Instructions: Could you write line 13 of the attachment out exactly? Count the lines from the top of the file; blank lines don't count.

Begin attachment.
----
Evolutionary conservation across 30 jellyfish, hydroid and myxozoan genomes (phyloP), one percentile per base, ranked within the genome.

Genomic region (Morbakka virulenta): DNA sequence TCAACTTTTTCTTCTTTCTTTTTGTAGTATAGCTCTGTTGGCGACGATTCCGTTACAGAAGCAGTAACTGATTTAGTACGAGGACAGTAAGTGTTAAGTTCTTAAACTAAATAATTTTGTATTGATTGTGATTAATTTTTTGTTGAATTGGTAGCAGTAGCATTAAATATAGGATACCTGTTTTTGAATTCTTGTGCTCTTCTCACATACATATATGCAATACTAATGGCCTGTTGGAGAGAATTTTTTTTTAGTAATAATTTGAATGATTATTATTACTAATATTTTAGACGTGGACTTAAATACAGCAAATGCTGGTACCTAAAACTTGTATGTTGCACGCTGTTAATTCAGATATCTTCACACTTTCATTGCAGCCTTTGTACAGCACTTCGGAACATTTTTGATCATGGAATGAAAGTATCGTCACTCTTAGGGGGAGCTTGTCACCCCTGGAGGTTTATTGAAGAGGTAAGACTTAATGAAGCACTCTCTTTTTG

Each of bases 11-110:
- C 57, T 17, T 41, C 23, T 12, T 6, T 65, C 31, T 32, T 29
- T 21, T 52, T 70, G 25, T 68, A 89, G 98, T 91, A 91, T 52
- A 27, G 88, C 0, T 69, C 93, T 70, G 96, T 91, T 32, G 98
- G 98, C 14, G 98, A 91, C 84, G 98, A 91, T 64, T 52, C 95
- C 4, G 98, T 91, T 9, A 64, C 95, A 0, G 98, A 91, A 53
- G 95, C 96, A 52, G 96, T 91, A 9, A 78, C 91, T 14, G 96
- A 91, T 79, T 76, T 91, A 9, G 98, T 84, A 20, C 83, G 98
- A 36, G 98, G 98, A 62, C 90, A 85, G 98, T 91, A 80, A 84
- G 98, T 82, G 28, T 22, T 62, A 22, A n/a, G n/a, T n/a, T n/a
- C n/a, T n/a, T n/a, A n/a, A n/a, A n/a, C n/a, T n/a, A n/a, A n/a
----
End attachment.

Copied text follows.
- C n/a, T n/a, T n/a, A n/a, A n/a, A n/a, C n/a, T n/a, A n/a, A n/a